Celebrating our swans!
Thanks to everyone who reached out to tell me about our newest residents – the cygnets on Elgin Pond. It’s wonderful to see the swan family gliding across the water. I’ve watched the adults pump their feet, making water currents that free the aquatic plants from the mud below, to help the young feed. How lucky we are that they live here!
Trumpeter swans have made a remarkable comeback from the brink of extinction. In the 1700s and 1800s they were hunted for their meat and feathers. By 1935, there were only 125 breeding adults in Canada and the USA. Conservation efforts to save the species were successful, and there are now over 35,000 trumpeters in North America.
They are the largest species of native waterfowl, with white feathers and black bills, legs, and feet. Cygnets have grey plumage and grey-pink bills, legs, and feet. Swans eat submerged vegetation, dipping their long necks down to the bottom mud. Occasionally they’ll eat invertebrates and small fish. In the winter they may eat grain, grass, potatoes, and carrots.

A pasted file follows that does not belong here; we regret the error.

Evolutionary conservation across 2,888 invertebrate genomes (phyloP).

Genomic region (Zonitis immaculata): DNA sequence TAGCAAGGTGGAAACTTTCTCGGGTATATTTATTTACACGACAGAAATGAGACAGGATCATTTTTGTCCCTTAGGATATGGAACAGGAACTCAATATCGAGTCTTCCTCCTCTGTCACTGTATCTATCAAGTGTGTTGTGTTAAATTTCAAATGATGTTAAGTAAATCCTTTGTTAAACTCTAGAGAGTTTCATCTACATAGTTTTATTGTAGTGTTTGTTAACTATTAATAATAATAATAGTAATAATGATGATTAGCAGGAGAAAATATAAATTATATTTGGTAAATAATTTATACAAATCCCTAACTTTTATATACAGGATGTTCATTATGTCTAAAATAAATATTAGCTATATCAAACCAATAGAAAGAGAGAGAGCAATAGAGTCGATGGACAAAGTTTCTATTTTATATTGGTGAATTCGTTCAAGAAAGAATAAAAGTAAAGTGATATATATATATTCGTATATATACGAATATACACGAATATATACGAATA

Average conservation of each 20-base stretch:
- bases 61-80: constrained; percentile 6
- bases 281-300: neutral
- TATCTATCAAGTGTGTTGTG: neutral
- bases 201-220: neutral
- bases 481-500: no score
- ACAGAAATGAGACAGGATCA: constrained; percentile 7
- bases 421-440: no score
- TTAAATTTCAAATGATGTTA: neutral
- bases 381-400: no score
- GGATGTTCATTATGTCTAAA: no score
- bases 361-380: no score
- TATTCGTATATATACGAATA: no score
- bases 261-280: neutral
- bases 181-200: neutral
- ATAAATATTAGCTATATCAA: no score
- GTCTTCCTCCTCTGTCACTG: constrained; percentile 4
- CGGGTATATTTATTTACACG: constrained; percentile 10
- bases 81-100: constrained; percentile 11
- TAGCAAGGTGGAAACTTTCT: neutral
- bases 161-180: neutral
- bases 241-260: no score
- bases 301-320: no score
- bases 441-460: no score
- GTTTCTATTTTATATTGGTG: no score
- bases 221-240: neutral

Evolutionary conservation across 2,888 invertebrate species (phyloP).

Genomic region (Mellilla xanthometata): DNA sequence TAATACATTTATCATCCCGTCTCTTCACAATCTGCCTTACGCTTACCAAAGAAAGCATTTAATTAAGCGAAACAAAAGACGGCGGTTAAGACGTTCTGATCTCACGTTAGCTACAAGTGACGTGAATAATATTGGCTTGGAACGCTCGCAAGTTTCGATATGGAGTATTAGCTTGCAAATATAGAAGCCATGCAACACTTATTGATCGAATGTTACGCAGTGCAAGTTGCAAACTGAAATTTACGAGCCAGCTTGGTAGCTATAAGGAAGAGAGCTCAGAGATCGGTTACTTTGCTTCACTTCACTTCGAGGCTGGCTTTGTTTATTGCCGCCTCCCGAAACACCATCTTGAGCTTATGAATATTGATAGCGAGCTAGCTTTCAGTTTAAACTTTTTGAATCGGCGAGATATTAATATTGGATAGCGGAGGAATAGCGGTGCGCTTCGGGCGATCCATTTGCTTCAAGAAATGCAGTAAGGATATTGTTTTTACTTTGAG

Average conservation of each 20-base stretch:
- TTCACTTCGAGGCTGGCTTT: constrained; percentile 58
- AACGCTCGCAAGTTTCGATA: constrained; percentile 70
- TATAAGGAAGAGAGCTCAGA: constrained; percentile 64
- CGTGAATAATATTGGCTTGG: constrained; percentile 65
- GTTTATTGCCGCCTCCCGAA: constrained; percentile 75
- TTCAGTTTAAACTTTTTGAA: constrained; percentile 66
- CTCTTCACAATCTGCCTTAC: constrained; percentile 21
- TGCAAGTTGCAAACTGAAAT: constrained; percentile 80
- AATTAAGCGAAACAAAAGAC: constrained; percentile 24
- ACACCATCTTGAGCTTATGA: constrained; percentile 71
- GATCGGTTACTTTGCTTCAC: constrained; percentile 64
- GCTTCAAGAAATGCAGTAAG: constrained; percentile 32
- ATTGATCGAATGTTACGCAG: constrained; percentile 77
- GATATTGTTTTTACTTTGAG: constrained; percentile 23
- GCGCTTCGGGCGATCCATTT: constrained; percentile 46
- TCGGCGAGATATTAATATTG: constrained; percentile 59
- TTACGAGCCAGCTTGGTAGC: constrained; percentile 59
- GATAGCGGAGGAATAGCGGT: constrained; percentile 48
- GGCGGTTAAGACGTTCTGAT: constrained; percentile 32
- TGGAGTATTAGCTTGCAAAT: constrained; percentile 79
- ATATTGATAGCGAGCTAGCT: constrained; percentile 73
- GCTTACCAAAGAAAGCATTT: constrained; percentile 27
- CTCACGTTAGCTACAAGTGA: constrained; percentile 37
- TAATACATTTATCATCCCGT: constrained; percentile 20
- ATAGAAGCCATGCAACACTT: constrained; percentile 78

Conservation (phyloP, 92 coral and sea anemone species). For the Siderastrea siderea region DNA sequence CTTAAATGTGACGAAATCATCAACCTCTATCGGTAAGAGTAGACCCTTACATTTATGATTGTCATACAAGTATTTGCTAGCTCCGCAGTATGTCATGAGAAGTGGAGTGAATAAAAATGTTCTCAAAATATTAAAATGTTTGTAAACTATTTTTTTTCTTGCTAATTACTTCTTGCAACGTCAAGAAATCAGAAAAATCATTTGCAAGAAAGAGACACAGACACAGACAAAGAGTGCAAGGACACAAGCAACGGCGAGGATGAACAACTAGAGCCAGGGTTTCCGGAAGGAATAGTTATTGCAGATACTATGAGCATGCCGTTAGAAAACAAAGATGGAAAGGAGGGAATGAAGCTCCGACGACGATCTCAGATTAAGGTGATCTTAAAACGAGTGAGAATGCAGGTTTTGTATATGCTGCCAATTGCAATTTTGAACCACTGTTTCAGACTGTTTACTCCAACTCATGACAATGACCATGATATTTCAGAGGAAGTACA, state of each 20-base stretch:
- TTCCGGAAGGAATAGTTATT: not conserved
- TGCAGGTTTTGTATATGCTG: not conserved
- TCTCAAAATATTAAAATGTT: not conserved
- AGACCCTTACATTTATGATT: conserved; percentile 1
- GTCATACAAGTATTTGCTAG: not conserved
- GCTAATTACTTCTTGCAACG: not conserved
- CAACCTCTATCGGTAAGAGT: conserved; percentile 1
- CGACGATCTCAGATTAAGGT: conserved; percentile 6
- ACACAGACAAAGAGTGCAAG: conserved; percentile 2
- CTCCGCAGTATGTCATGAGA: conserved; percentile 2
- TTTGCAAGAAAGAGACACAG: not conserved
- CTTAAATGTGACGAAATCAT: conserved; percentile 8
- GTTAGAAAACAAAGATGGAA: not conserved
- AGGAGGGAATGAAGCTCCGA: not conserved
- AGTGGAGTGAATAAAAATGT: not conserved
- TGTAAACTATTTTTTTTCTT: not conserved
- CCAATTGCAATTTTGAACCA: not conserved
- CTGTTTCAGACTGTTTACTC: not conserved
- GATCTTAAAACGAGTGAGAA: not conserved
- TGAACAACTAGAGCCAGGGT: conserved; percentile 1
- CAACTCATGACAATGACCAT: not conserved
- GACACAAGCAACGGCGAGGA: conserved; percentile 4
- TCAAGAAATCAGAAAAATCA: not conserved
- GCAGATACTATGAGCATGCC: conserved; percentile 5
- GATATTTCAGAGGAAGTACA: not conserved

It’s important to remember that these are wild animals. We can enjoy their grace and beauty, but from a distance. Parents are protective of their young and may become aggressive if they feel threatened.
Canada geese are notorious for attacking people who come too close. Their nickname, “cobra chicken”, describes their hissing warning sounds. Swans are bigger birds – give them plenty of space.
Nancy Melcher is The Nature Nut. Send details of your sightings or questions about the natural world to: email@example.com